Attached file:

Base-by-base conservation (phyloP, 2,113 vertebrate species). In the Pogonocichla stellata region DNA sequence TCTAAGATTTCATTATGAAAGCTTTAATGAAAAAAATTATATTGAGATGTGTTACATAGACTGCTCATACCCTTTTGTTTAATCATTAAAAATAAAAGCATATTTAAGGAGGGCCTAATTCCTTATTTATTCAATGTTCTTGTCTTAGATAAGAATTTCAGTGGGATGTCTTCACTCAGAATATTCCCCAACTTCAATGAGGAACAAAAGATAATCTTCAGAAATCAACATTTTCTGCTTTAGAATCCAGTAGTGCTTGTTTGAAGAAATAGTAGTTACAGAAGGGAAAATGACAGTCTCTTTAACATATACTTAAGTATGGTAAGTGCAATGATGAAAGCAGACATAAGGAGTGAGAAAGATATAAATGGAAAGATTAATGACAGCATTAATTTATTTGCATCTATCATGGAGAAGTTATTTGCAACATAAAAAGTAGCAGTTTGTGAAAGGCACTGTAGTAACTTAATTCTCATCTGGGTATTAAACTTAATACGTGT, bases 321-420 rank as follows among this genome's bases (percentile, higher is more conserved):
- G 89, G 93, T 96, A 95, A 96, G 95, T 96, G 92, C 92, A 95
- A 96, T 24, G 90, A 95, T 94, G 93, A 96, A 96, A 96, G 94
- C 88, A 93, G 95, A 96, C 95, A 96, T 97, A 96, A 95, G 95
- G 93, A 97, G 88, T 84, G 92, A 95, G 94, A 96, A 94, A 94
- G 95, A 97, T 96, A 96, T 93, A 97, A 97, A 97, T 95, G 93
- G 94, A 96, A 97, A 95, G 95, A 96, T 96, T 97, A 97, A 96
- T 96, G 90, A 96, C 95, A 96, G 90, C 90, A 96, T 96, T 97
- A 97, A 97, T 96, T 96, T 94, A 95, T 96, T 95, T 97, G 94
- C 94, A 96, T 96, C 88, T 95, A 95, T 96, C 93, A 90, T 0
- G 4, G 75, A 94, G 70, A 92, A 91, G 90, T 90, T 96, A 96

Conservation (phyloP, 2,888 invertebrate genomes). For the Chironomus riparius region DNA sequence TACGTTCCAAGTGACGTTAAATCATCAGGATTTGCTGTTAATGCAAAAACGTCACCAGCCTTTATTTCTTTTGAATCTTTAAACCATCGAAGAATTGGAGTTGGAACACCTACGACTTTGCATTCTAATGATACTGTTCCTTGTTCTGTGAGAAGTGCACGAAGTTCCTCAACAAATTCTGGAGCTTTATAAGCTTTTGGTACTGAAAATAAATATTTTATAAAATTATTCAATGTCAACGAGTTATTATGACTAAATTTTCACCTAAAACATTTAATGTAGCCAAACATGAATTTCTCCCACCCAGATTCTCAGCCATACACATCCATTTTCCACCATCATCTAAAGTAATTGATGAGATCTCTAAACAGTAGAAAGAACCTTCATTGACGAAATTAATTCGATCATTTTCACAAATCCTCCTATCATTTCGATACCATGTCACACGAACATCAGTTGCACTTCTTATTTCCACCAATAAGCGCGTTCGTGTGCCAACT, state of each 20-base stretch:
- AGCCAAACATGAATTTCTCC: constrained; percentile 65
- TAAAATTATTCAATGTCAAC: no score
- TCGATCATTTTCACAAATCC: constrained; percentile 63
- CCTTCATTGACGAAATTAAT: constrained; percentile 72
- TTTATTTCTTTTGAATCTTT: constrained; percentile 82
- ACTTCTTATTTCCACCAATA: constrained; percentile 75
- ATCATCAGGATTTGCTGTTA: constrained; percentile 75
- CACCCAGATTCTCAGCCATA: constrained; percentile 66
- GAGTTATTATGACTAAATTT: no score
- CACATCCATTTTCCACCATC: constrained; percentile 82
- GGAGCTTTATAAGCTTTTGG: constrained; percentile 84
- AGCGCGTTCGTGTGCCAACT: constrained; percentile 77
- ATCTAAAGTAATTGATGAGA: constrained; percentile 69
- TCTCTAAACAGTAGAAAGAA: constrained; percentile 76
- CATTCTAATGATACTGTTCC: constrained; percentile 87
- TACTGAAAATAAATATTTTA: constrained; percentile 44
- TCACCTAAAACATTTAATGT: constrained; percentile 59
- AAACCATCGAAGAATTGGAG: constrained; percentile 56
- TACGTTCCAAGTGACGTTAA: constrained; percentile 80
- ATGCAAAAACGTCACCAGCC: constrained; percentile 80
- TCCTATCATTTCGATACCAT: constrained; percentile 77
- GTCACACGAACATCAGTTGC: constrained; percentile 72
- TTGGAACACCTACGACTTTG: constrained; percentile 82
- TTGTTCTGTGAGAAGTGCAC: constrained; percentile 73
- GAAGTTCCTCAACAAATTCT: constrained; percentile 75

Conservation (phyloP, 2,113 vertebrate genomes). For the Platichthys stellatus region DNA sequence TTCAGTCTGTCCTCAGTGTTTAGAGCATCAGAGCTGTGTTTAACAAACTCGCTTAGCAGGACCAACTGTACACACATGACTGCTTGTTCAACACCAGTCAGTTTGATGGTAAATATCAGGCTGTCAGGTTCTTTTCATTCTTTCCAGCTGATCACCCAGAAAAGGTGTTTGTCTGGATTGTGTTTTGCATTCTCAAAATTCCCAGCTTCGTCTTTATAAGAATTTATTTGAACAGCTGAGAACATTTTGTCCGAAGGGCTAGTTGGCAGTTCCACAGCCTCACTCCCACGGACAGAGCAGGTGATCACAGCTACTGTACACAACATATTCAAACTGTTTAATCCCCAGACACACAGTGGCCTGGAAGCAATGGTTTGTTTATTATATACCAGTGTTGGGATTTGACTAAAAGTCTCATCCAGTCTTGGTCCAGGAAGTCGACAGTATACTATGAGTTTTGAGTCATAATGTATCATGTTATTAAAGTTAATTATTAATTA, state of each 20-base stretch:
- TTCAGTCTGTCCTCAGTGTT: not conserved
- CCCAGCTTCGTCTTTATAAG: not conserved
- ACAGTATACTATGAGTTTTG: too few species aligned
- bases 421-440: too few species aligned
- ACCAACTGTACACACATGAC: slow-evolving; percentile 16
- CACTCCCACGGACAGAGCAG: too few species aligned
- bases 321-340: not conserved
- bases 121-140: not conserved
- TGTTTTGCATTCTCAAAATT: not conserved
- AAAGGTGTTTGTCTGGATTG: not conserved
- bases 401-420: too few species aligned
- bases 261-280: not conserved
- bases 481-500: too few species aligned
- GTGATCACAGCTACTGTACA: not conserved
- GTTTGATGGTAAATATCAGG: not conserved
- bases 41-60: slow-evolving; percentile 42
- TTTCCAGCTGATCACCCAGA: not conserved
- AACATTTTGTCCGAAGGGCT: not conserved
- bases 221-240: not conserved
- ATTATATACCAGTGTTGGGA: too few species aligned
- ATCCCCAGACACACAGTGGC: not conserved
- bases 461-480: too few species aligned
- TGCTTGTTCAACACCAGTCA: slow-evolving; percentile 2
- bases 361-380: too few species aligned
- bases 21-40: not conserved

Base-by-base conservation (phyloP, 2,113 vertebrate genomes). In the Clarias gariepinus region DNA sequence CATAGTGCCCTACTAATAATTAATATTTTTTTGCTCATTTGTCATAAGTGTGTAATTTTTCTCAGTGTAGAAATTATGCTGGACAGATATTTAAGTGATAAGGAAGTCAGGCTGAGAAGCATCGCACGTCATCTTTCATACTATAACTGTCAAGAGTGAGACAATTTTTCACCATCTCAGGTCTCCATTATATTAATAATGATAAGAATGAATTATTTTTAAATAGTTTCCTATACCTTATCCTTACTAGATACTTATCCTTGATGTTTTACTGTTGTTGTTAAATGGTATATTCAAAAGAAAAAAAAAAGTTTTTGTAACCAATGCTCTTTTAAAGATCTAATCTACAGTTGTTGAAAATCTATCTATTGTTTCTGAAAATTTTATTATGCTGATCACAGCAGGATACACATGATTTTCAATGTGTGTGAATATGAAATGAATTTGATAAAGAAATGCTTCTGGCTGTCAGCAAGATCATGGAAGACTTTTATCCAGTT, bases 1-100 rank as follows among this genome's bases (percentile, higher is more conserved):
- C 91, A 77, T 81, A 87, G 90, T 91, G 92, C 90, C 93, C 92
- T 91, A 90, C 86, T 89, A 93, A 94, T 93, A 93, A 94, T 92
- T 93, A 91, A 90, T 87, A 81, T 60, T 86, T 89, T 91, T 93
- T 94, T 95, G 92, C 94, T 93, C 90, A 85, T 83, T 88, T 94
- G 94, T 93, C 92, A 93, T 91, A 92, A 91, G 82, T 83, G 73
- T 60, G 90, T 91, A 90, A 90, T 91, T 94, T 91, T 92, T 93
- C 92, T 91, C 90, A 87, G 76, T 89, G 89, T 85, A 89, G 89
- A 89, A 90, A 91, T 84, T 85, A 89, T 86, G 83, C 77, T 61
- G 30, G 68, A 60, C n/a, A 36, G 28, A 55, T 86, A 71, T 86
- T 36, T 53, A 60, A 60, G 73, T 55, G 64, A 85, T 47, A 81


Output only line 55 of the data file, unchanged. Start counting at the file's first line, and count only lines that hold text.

- TTTCCAGCTGATCACCCAGA: not conserved